#5 Lesson From MPI’s Hybrid Meeting Research
Gillian Broadhead, director of Learning Light Limited, says “Lots of e-learning projects fail because the people who develop them don’t contact the learner.”
That’s the heart of the fifth and final lesson for you about planning and holding a successful hybrid event based on research from The Meeting Professionals International Foundation’s hybrid event research, sponsored by Sonic Foundry - Design for experience.
According to Samuel J. Smith, one of the researchers on MPI’s study, you have to think basic when you begin planning for a hybrid event. It’s this simple – If you don’t ask your audience what they need to get from your event you’re going to have a failure on your hands.
Back in December we shared with you Sam’s third tip – know what attendees and organizers want from an event - and this tip is along those same lines. Like Gillian said, talk to your attendees before your event begins and ask them what they expect. Design your event with the ultimate successful experience for your attendees in mind.
Joe Frascella, technical director for Swank Audio Visuals, was surveyed during the MPI research and suggested you “understand that to effectively implement a hybrid event that both the local live and the broadcast portions need to be produced in different ways.”
You have face-to-face attendees that you’re used to providing content for. You can control the audio, the lighting, etc. But you also have an online audience where you only control a few inches on their computer screens, and they’re just one click away from doing anything else on the internet. Think carefully about how you’re going to deliver content to that group.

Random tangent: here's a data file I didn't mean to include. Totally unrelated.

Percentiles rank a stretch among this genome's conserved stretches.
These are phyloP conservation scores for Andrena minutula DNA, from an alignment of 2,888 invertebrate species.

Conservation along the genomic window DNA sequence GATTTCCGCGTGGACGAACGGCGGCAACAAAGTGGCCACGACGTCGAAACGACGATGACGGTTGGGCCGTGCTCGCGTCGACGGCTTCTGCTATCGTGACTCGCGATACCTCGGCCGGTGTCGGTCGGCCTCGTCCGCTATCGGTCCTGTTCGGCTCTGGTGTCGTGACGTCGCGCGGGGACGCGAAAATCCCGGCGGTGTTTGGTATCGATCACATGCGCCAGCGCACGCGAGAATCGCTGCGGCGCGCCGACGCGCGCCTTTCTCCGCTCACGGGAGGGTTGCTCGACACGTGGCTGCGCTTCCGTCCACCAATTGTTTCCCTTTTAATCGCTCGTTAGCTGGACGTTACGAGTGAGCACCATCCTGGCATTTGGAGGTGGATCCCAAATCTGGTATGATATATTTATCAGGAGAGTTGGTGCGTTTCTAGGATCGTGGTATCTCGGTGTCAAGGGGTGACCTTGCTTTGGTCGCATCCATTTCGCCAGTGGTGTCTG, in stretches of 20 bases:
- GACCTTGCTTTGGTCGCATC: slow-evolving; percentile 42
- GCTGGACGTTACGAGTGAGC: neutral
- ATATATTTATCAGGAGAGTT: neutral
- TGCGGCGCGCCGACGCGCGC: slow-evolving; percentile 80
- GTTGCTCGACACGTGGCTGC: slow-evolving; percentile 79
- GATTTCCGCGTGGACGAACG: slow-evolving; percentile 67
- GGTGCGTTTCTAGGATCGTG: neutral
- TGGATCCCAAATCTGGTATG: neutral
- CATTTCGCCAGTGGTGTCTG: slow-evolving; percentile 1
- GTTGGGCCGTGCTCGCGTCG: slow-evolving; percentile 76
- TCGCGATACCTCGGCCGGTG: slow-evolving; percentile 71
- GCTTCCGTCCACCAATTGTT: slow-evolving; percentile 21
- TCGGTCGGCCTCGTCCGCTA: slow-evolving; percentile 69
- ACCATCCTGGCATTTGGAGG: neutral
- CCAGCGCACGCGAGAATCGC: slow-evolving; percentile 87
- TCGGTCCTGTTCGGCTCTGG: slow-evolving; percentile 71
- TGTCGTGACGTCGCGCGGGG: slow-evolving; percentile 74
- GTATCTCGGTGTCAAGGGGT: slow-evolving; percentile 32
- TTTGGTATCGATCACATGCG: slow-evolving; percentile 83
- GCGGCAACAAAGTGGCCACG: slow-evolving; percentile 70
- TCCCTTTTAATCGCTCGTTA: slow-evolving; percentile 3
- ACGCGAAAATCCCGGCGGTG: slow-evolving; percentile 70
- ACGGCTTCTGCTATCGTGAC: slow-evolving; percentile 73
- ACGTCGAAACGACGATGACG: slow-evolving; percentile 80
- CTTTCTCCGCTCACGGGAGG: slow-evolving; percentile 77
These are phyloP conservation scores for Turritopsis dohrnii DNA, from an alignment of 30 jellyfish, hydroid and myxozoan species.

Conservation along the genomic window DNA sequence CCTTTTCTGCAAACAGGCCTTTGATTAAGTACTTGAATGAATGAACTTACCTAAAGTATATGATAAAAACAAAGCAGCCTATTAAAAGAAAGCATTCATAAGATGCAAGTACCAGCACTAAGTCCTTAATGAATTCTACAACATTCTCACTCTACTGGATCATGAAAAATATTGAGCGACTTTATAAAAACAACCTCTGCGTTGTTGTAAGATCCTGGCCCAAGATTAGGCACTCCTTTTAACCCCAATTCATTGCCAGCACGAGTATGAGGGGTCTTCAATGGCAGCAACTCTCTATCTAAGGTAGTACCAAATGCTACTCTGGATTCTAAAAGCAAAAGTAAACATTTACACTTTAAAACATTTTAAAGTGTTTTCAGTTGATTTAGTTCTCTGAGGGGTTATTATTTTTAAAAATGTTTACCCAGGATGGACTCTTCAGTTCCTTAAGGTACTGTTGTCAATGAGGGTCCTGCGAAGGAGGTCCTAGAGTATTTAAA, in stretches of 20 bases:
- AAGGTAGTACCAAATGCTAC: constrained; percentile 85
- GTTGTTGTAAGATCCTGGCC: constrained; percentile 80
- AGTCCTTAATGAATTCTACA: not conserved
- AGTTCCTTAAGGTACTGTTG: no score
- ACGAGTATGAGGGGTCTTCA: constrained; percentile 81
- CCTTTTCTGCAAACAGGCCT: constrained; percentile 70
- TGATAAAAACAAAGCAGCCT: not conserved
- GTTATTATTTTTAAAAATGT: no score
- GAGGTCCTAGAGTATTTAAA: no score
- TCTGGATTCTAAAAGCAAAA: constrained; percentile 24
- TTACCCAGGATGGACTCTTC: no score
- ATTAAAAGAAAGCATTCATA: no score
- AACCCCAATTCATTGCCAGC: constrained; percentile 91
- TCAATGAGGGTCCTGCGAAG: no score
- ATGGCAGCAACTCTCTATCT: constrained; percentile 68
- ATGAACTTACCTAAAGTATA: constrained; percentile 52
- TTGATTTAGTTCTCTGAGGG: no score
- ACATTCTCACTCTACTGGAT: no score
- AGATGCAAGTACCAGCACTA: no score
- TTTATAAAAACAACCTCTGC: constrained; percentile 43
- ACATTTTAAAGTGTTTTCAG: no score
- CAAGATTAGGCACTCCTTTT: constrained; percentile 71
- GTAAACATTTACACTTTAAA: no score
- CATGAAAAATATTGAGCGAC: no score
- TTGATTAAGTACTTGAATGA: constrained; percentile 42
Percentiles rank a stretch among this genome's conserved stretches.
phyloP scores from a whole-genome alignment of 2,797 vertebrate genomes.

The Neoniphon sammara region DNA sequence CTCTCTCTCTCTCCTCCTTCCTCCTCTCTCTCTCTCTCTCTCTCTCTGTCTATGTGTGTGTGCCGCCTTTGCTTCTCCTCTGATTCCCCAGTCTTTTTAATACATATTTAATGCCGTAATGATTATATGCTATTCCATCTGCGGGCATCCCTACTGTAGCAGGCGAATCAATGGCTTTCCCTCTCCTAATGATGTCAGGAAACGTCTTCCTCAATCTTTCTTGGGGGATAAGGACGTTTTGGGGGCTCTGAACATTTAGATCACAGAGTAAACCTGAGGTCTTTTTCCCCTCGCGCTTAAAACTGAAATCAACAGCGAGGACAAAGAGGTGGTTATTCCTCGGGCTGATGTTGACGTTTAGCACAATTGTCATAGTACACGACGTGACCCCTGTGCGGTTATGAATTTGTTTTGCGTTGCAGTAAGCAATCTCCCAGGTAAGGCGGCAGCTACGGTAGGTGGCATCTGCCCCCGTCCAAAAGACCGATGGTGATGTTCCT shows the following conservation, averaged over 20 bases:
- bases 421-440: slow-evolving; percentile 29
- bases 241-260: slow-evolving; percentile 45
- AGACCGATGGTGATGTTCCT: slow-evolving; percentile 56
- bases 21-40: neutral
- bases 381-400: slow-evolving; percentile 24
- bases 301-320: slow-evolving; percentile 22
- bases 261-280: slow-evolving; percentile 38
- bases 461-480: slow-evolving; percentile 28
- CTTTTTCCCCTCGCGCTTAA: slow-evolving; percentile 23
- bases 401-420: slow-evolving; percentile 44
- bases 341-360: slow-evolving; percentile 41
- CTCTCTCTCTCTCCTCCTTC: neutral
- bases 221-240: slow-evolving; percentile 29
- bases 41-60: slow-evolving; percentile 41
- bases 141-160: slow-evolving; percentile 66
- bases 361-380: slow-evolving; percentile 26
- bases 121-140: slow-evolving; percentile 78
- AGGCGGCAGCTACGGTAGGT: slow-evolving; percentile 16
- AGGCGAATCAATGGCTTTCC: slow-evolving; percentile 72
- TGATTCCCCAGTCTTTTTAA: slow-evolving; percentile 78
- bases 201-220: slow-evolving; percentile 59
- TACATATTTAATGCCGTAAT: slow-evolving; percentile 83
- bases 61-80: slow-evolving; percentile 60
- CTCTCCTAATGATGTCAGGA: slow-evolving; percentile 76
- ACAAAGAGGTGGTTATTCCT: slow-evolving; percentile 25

Take Thrivent Financial for instance.
It had 1,000 face-to-face attendees for one of its conferences and a group of 2,500 candidates for an online audience. It targeted a segment of that online group and developed online content for those people that focused on their educational needs. Thrivent Financial understood who its audience was, how many there were and what their needs were – Marketing 101.
Thrivent created an entire virtual experience for their online attendees. It put the virtual studio where people spoke to the online crowd right in the general session. That way online folks could see people speaking directly to them and in the background they saw the onsite attendees walking around and networking as they waited for the sessions to begin. That created a true connection between the online and onsite audiences.
There were exclusive interviews for the online audience while the onsite attendees were on breaks. For example, online people listened to senior leadership talk about new programs and initiatives. That kept them watching and connected.
Thrivent made the online experience personal by sending them workbooks in advance so each online attendee could take notes. Online attendees were able to chat with subject matter experts, too.
For more valuable tips, watch this video from Sam. He visited Sonic Foundry here in Madison, Wis. recently to record what he learned from the MPI research.
For the past several months we’ve been sharing short videos from Sam with hybrid event lessons. If you missed them, here’s a recap of his first four tips with links to the videos:
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